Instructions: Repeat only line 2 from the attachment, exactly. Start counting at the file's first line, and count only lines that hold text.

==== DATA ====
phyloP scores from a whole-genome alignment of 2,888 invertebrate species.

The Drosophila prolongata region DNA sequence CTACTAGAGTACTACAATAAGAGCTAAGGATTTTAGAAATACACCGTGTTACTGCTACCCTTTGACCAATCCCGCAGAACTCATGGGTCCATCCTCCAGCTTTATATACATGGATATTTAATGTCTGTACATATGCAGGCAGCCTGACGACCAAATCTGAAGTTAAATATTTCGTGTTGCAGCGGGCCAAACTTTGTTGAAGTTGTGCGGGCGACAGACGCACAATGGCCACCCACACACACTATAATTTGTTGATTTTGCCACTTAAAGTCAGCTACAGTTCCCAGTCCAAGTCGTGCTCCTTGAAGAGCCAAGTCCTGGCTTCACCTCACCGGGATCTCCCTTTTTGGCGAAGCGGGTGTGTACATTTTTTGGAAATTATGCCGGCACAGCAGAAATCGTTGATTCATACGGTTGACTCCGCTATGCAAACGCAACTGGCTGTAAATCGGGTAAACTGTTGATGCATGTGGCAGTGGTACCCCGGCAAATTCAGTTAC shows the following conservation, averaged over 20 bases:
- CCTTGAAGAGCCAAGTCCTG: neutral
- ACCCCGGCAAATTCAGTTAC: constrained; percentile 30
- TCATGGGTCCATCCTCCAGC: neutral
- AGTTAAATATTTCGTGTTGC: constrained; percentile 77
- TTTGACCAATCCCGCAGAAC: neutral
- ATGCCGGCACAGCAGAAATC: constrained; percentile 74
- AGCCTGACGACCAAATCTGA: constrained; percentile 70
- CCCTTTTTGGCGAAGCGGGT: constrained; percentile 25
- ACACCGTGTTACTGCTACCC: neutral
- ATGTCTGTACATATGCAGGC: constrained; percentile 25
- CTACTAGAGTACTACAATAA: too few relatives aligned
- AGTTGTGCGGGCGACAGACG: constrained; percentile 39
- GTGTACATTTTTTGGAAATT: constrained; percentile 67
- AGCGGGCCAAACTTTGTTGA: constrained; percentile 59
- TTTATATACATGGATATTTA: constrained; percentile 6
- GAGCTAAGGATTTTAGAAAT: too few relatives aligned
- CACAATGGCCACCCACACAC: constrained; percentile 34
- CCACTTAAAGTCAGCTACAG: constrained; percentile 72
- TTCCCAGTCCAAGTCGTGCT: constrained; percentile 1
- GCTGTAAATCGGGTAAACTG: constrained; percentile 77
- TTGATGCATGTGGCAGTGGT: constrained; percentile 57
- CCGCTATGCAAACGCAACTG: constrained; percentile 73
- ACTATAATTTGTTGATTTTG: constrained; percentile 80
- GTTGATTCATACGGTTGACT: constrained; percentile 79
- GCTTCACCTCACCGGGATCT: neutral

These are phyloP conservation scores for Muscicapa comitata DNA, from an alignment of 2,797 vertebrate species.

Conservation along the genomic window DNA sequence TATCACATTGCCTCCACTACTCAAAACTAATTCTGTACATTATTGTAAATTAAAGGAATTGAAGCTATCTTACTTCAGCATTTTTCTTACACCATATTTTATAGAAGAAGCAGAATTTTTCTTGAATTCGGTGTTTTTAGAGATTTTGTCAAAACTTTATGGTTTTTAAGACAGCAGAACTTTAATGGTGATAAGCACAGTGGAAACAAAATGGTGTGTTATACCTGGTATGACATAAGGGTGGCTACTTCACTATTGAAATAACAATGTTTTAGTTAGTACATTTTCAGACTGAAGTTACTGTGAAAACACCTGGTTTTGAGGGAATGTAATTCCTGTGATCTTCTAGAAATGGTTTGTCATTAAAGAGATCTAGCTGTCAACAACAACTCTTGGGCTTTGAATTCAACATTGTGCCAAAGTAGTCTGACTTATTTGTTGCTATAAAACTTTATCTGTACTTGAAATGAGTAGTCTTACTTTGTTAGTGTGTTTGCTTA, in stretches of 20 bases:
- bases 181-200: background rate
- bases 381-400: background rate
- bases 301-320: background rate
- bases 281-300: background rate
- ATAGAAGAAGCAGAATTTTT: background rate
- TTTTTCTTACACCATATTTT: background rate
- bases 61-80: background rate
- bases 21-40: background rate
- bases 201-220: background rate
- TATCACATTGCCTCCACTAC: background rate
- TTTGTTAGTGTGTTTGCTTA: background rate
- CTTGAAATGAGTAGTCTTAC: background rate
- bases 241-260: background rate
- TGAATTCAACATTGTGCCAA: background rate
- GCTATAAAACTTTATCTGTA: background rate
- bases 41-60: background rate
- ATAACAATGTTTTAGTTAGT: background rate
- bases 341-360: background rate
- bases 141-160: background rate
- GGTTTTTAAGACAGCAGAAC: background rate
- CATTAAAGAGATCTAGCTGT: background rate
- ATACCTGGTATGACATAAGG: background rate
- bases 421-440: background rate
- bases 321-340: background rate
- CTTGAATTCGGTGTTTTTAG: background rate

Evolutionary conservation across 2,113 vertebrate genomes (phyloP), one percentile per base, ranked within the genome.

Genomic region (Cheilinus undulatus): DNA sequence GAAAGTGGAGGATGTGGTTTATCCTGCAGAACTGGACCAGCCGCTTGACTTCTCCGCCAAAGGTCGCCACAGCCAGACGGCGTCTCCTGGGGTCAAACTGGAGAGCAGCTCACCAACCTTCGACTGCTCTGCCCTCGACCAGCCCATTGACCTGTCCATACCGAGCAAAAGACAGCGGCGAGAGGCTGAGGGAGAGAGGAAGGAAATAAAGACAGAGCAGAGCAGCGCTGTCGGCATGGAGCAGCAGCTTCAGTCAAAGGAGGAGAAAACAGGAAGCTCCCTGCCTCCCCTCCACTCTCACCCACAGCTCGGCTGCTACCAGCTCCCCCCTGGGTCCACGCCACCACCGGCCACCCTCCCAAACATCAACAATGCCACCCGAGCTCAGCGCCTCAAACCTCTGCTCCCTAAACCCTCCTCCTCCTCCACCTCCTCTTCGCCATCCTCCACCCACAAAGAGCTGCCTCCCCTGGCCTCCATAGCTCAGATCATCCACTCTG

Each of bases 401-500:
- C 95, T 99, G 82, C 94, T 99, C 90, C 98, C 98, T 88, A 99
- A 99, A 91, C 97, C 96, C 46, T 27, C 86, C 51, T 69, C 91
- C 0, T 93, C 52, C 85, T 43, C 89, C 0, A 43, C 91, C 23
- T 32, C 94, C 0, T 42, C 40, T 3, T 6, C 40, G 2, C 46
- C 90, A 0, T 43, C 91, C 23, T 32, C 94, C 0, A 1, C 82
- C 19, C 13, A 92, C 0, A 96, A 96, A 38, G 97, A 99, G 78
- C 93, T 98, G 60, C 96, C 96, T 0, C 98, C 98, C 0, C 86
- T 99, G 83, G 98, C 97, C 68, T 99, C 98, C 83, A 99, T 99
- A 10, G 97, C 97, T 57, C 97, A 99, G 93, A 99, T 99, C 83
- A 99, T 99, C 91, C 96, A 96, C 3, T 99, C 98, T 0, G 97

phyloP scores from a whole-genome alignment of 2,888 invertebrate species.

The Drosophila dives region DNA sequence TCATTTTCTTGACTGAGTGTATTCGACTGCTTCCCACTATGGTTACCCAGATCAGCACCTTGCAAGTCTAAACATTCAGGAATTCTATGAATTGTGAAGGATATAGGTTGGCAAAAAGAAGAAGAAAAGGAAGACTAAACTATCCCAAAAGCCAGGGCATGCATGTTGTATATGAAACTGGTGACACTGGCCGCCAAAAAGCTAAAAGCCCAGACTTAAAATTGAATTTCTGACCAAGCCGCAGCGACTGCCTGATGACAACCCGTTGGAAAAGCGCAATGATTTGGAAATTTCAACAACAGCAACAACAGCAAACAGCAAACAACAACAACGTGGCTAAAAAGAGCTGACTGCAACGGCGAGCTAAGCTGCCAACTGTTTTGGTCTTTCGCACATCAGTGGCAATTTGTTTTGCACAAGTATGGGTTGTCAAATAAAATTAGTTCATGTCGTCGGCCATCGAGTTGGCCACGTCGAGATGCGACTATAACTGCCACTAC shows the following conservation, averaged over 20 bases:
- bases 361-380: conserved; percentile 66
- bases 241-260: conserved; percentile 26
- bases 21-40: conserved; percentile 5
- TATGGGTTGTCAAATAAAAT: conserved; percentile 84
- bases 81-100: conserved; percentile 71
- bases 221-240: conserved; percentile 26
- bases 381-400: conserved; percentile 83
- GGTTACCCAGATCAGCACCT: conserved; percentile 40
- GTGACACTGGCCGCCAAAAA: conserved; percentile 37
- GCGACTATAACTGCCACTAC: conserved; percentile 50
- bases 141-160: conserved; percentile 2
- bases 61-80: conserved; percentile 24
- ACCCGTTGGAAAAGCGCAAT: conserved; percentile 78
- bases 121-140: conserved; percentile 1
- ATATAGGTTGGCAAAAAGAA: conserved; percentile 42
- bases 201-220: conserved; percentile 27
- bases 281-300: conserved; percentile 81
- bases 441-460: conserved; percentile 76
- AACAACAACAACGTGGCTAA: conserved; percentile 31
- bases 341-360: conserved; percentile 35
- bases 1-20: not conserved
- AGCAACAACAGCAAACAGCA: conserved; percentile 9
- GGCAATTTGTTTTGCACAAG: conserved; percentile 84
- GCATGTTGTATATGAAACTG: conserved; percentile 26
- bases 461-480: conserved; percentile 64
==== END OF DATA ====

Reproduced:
The Drosophila prolongata region DNA sequence CTACTAGAGTACTACAATAAGAGCTAAGGATTTTAGAAATACACCGTGTTACTGCTACCCTTTGACCAATCCCGCAGAACTCATGGGTCCATCCTCCAGCTTTATATACATGGATATTTAATGTCTGTACATATGCAGGCAGCCTGACGACCAAATCTGAAGTTAAATATTTCGTGTTGCAGCGGGCCAAACTTTGTTGAAGTTGTGCGGGCGACAGACGCACAATGGCCACCCACACACACTATAATTTGTTGATTTTGCCACTTAAAGTCAGCTACAGTTCCCAGTCCAAGTCGTGCTCCTTGAAGAGCCAAGTCCTGGCTTCACCTCACCGGGATCTCCCTTTTTGGCGAAGCGGGTGTGTACATTTTTTGGAAATTATGCCGGCACAGCAGAAATCGTTGATTCATACGGTTGACTCCGCTATGCAAACGCAACTGGCTGTAAATCGGGTAAACTGTTGATGCATGTGGCAGTGGTACCCCGGCAAATTCAGTTAC shows the following conservation, averaged over 20 bases: